Circuit court ruling ignores justice

Federal prisoners whose last hopes for exoneration rest on advances in DNA technology were dealt a severe setback Wednesday in an outrageously flawed decision by the 4th Circuit Court of Appeals. The court overturned a federal district court ruling and rejected James Harvey’s request for access to the rape kits on which the DNA tests used in his 1990 trial were performed.

The three-judge panel’s majority opinion presents an alarming picture of misapplied precedent, illogical reasoning and a preoccupation with Harvey’s presumed guilt that blinded the court to its decision’s broader ramifications.

The appeals court drew the substance of its decision from the Supreme Court’s 1994 Heck vs. Humphrey ruling, which held that a convicted criminal cannot bring a claim such as Harvey’s, which would “necessarily imply the invalidity of his conviction or sentence,” unless the “conviction or sentence has already been invalidated.” That decision was based on the common-sense principle that a prisoner should not be able to sue the government for imprisoning him unless the prisoner can prove the confinement is unlawful. But in the 4th Circuit’s hands, Heck vs. Humphrey is distorted beyond recognition.

Harvey’s suit did not challenge his conviction, and he argued persuasively that the advanced genetic testing he seeks can conclusively prove his guilt as well as his innocence. But the appeals court ruled that because Harvey only wants the DNA to prove his innocence, his suit is a “first step” in challenging his conviction, which means, as the court paradoxically reads Heck vs. Humphrey, that Harvey must get his conviction overturned before he can ask for the evidence that would allow him to do so.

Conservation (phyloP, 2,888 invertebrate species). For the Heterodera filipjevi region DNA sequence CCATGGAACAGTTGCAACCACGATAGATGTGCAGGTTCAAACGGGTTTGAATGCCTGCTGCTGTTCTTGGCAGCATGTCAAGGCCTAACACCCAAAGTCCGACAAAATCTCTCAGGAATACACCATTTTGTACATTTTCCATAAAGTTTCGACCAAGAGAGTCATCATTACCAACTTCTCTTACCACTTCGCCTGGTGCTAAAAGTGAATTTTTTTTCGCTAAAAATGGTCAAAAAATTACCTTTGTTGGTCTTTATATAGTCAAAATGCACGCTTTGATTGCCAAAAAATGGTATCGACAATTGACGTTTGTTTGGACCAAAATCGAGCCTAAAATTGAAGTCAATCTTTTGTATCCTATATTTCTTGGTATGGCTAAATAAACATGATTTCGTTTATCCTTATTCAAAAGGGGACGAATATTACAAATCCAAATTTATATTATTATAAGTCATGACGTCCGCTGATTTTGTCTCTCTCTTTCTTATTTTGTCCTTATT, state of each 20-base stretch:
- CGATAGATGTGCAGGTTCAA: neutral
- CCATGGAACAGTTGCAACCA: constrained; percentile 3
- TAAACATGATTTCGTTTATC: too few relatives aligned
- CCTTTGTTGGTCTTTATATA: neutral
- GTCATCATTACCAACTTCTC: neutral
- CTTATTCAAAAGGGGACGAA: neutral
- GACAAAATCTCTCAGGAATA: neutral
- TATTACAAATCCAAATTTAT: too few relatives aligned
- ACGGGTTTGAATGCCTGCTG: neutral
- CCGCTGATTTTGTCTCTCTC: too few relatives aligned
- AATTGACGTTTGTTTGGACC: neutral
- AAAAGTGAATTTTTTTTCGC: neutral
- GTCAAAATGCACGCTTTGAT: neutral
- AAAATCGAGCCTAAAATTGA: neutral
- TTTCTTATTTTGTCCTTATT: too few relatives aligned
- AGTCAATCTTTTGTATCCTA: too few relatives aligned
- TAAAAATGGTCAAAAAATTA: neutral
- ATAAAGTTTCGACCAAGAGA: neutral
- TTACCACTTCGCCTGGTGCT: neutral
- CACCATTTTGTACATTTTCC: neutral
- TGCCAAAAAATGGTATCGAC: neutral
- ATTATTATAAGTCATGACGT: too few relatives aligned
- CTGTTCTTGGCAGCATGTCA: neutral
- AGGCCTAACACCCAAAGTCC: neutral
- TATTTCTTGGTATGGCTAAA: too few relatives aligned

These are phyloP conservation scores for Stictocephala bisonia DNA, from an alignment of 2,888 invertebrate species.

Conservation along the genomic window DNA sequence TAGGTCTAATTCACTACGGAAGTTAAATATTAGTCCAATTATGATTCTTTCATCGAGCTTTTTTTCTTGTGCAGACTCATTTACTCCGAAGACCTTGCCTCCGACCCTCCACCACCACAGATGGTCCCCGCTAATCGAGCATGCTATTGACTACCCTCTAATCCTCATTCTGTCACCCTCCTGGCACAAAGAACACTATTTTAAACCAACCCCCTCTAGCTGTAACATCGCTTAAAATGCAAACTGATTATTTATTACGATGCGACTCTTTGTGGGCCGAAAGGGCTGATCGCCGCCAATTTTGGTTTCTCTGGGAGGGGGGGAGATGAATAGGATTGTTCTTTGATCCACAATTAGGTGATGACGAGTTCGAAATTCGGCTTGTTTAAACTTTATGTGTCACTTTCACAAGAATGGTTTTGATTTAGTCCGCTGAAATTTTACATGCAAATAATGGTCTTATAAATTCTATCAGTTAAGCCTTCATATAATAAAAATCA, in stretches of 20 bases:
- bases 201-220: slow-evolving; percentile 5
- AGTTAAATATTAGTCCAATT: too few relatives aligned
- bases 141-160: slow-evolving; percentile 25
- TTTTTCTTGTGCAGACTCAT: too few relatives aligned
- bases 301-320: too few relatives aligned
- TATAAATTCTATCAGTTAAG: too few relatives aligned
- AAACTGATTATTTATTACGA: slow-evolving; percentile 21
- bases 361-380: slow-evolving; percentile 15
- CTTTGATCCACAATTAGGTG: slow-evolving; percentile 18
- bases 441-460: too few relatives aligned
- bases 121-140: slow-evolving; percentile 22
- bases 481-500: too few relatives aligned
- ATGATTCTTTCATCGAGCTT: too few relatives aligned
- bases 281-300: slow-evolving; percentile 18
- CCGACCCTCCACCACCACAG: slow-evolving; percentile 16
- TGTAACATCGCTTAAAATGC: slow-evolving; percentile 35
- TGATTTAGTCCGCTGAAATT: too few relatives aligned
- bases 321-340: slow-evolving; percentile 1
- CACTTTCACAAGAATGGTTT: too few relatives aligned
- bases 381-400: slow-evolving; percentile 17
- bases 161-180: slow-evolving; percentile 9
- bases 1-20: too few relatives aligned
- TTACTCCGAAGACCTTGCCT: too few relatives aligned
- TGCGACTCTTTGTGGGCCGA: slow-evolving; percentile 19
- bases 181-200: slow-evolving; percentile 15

The court also presents a complex procedural argument designed to show Harvey’s claim, whatever its merits, was not properly presented. The most disturbing portion of this argument is that it was made at all. “While we agree with Harvey that the question of guilt or innocence lies at the heart of the criminal justice system,” the court’s majority wrote, “we also believe that the proper process for raising violations of constitutional rights in criminal proceedings cannot be abandoned … (T)he substance of a claim cannot be severed from the proper manner of presenting it …” The court’s argument is a step backward in the Anglo-American legal system’s centuries-old evolution toward favoring substantive justice over procedural technicalities.

The 4th Circuit has decided it is more important that a trial reach a verdict than that the verdict be the correct one. “The possibility of post-conviction developments, whether in law or science, is simply too great to justify judicially sanctioned constitutional attacks upon final criminal judgments,” the majority wrote. This opinion came only six days after the Innocence Project announced the 100th wrongly convicted person since 1989 to finally be cleared by modern DNA testing.

The American public has a long tradition of outraged responses to criminals walking out of prison on legal technicalities. It should be similarly incensed that the 4th Circuit would prefer to lock away the innocent with no stronger legal basis.